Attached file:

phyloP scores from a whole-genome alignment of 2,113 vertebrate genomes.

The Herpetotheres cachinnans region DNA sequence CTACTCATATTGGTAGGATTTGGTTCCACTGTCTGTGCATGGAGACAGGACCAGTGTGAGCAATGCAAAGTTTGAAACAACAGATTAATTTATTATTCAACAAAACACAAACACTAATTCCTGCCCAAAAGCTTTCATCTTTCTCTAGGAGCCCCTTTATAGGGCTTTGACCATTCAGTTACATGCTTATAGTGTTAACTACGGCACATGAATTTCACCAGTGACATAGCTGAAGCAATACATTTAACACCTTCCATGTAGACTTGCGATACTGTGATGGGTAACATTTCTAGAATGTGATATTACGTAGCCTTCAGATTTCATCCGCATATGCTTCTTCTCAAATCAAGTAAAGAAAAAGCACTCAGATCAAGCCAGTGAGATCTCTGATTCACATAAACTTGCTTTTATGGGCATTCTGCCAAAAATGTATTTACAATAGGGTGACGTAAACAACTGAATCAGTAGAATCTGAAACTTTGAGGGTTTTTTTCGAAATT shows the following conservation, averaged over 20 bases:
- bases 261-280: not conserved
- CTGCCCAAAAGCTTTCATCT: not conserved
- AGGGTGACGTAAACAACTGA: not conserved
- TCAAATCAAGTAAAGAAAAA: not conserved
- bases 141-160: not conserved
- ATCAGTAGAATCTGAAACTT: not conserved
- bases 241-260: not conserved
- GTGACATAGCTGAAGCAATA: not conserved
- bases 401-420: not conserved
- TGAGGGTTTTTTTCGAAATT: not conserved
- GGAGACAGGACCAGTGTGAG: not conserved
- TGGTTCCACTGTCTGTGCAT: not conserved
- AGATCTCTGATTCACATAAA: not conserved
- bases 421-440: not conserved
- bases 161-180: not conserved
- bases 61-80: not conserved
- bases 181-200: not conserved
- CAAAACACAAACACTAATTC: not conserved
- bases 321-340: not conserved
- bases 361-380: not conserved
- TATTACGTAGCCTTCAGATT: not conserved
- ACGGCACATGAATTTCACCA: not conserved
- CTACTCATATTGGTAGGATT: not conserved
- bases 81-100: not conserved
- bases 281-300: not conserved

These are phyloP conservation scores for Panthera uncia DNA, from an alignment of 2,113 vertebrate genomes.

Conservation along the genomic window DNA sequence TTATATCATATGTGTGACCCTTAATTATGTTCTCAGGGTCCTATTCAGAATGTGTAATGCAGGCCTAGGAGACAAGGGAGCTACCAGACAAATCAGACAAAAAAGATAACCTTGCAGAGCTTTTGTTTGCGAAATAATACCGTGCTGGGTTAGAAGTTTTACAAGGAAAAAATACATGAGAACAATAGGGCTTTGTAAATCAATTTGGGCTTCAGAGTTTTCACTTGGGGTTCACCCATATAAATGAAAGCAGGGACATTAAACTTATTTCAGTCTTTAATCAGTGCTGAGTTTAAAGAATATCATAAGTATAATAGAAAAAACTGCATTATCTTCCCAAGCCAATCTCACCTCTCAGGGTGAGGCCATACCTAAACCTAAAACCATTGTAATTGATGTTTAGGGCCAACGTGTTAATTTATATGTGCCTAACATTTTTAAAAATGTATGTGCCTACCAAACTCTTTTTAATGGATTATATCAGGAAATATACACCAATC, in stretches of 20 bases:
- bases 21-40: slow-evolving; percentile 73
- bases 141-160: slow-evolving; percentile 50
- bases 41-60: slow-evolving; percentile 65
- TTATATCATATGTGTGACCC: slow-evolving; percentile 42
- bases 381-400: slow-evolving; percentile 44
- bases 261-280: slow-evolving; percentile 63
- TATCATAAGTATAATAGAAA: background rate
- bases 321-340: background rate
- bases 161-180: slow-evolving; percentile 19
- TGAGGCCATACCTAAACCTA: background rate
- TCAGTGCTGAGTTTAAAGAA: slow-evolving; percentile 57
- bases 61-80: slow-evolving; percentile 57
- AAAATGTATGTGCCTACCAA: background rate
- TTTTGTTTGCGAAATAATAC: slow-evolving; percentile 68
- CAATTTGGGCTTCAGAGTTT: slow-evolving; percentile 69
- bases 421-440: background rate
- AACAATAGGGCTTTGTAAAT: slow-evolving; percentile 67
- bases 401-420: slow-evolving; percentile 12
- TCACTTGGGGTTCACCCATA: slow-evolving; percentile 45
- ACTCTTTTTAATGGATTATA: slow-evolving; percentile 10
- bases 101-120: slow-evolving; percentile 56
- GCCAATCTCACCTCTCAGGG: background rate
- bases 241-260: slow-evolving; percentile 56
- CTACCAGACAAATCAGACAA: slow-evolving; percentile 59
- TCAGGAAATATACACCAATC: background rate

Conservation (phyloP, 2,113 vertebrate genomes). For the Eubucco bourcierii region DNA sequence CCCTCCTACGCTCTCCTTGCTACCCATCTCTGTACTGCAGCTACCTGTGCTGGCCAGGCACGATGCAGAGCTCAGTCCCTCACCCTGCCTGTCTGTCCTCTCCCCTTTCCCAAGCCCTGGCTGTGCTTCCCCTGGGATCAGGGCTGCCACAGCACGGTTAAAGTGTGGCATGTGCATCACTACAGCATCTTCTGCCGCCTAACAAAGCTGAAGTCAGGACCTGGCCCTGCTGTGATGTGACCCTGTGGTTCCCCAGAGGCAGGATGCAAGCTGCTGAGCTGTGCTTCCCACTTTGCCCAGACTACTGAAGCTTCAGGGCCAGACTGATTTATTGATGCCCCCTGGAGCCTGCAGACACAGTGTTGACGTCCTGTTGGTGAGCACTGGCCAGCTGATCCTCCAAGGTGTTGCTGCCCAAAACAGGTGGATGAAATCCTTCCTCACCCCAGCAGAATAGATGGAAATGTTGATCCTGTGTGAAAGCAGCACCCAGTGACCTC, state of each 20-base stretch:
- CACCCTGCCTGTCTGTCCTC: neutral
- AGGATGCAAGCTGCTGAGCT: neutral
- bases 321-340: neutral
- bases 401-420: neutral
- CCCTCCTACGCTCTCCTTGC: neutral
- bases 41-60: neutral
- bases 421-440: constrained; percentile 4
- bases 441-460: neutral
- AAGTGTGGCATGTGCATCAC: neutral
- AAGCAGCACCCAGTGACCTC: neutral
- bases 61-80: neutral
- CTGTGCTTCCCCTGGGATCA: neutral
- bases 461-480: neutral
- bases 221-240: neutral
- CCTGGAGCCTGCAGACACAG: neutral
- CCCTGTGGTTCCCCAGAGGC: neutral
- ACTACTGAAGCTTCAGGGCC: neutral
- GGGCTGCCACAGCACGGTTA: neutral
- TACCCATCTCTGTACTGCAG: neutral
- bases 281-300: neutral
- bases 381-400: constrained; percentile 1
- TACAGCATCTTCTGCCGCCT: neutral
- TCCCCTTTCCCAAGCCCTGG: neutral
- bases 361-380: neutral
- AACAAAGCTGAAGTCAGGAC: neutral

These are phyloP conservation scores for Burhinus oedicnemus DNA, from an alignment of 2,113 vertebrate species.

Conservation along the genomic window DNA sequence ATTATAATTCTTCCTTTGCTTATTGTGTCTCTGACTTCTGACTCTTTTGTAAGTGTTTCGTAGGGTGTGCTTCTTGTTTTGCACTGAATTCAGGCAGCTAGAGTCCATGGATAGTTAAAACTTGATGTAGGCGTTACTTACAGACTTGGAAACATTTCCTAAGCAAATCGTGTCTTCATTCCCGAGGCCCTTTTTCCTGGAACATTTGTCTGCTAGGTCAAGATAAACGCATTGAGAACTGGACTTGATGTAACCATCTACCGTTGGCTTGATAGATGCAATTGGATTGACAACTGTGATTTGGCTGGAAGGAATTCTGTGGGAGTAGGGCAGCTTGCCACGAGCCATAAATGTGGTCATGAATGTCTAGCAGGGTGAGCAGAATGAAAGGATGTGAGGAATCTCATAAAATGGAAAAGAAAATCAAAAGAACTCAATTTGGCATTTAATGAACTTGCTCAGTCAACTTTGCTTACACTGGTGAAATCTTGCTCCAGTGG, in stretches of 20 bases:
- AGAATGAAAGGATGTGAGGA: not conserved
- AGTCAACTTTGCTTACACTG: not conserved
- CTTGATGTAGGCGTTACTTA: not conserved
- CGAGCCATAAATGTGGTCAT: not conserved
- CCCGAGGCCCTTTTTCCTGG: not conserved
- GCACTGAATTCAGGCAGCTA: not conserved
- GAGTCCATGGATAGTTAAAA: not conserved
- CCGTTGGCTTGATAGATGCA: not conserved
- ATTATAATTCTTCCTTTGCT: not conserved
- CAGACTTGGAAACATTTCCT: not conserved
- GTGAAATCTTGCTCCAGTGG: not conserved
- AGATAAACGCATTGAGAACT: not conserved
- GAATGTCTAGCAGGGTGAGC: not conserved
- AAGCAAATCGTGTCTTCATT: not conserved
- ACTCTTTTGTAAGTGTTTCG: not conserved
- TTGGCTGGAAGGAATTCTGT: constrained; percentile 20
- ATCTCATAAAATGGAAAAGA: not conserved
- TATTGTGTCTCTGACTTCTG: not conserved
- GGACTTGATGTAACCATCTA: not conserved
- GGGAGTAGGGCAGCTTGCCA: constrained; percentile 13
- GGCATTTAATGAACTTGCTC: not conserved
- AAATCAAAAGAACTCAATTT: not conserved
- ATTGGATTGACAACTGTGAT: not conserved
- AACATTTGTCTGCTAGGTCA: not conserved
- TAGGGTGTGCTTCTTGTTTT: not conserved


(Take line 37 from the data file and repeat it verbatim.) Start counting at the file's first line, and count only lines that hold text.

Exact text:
- bases 321-340: background rate